Space Observer
November 22, 1995



Wednesday, Nov. 22, 1995
By Staff Sgt. Elton Price
Public Affairs

Hashers hit the trails in search of fun, camaraderie and most importantly, the Down-Down

On-On. You've heard of trash talk -- well that's hash talk. Hash House Harriers that is.

The hashers are a social club with a running problem -- though, that's not quite how they phrase it [Note 2]. And On-On is what they do before the Down-Down.

No, no -- they don't say everything twice. But they probably have about twice as much fun as anyone else every other Saturday of the month.

If you're confused, that's OK -- so are most of the hashers, especially during one of their hashes. But that's what makes the whole thing so much fun.

It all started long, long, ago, in a place far away.

In the 1930's, some British civil servants and businessmen living in Kuala Lumpur, Malaysia, frequented a local eatery which they called the “Hash House” for its unimaginative, monotonous food.

According to one legend, “Horse” Thompson, one of the founding fathers of the Hash House Harriers, had been introduced to an early form of hashing in the early 1930's. In its earliest form, runners would chase a paper trail laid by a lead runner, or hare.

Legend has it that “Horse”, who received his nickname for his size and strength, related his experiences with the paper chase to some friends at the Hash House late one evening. The Hash House was about to close, and Horse suggested the he should introduce them to the game that night.

He bought as much beer as he could carry and a sack of flour. The moon was full that night and Horse reasoned that his buddies should be able to follow a trail of flour in the moonlight. He put the beer and flour in a knapsack, told his friends to give him a 10-15 minute head start and took off, leaving a trail of flour.

When his friends finally caught up to him, they had a good laugh and said they really must do it again. The rest, as they say, is history [Note 3].

Over the years, the hash grew in popularity, and members started to disperse to the four corners of the earth. The second hash chapter was founded in Singapore in 1962 [Note 4], followed by one in Kuching in 1963, and Brunei, Kota Kinabalu and Ipoh in 1964. A chapter which opened in Perth, Austrailia, in 1967 was the first outside the Malaysian Islands.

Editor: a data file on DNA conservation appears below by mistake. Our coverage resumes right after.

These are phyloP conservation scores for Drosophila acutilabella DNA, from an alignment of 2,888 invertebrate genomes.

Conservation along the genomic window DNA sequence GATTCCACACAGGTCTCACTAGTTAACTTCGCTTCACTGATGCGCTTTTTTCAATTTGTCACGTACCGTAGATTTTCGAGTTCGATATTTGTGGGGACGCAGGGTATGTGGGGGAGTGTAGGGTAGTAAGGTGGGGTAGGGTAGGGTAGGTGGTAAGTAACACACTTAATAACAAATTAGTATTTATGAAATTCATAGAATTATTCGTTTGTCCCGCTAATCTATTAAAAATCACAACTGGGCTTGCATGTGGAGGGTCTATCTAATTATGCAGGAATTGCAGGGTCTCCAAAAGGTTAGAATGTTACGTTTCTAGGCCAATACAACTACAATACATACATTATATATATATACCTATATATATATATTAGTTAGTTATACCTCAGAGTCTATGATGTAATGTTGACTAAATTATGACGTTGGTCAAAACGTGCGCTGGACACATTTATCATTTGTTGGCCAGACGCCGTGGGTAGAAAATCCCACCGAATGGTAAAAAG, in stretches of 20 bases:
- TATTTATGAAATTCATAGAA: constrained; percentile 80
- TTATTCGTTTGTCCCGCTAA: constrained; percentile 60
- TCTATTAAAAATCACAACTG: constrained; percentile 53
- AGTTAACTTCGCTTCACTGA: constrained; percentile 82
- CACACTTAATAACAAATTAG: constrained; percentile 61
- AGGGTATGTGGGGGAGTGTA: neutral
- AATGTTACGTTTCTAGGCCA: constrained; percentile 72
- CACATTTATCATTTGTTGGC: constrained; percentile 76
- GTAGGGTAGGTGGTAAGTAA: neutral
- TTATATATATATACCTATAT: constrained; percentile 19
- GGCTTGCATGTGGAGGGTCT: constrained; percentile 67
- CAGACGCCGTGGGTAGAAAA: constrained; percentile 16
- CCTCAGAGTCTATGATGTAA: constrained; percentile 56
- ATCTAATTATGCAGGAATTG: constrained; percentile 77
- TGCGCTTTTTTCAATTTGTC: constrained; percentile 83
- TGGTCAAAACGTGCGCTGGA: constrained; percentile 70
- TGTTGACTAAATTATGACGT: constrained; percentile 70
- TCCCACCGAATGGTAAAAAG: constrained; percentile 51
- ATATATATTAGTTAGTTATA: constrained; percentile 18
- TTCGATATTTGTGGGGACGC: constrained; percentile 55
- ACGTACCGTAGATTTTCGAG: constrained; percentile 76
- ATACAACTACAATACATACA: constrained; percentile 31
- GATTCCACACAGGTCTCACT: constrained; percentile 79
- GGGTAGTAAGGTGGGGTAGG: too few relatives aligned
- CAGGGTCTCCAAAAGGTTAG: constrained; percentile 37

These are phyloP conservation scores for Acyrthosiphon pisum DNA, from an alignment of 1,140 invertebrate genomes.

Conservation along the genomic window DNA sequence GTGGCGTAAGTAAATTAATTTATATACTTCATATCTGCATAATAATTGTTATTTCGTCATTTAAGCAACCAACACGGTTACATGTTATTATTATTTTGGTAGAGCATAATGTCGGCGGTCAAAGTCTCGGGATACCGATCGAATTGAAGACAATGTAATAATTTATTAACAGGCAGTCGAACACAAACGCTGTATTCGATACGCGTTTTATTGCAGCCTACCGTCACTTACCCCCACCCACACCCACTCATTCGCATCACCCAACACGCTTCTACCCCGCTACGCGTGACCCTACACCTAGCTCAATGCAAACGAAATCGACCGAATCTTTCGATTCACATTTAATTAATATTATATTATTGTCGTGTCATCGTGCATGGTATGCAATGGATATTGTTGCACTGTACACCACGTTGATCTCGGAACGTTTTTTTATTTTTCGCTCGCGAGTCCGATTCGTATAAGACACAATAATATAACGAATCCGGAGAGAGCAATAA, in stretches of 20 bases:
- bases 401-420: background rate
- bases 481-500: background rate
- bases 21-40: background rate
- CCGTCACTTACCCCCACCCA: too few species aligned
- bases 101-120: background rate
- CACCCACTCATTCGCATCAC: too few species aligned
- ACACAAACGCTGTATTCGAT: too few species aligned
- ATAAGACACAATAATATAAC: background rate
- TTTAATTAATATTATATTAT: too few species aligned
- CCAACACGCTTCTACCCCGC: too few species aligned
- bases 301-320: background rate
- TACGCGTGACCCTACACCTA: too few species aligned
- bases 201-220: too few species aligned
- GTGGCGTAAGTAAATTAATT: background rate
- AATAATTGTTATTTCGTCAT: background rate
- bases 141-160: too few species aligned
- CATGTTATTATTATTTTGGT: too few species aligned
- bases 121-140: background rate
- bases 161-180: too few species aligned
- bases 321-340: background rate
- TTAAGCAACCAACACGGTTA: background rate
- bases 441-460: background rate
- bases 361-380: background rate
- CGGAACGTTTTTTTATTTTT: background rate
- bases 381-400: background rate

Today there are more than 1,100 chapters in 135 countries around the world [Note 5]. The most important of these, at least according to local hashers, is the Pikes Peak Hash House Harriers and Harriettes, better known as the P2H4.

Through the years, many Hash traditions have come and gone and each local Hash seems to have its own way of doing things. But certain things remain constant.

Hares lay the trails, usually in flour, and hounds follow. Hares often lay false trails to try to throw the hounds off the track. However, the trails are marked so the hounds can tell after they've followed a false trail so far, and that it is false. The goal is for the hares to make the trails as challenging as possible without completely throwing the hounds off the trail. The goal for the hounds is two-fold -- first and foremost is to find the Down-Down. The Down-Down being where all the Hashers gather after the run for refreshment and songs. The hounds second goal is to snare the hare. If a hound snare a hare, the hare has to tell where the Down-Down is -- thus making it a shorter trip to the Down-Down [Note 6].

After five hashes, the group rewards new hashers with their very own hash name. Typically, they try to work something about the person into the name, but as with most things related to the hash, there really are no rules.

Hashers with the P2H4 have such colorful names as Silver Moon (one of the founding members who was names for his hair color), Zippy, Barnacle Bob and Snow Queen [Note 7].

According to Shawn Todd, the P2H4 hashmaster [Note 8] and an instructor at the Airmen Leadership School here, all it takes to be a good hasher is a sense of irreverence and a desire to have a good time.

About 30 hashers, several of them military members, proved the point this past Saturday.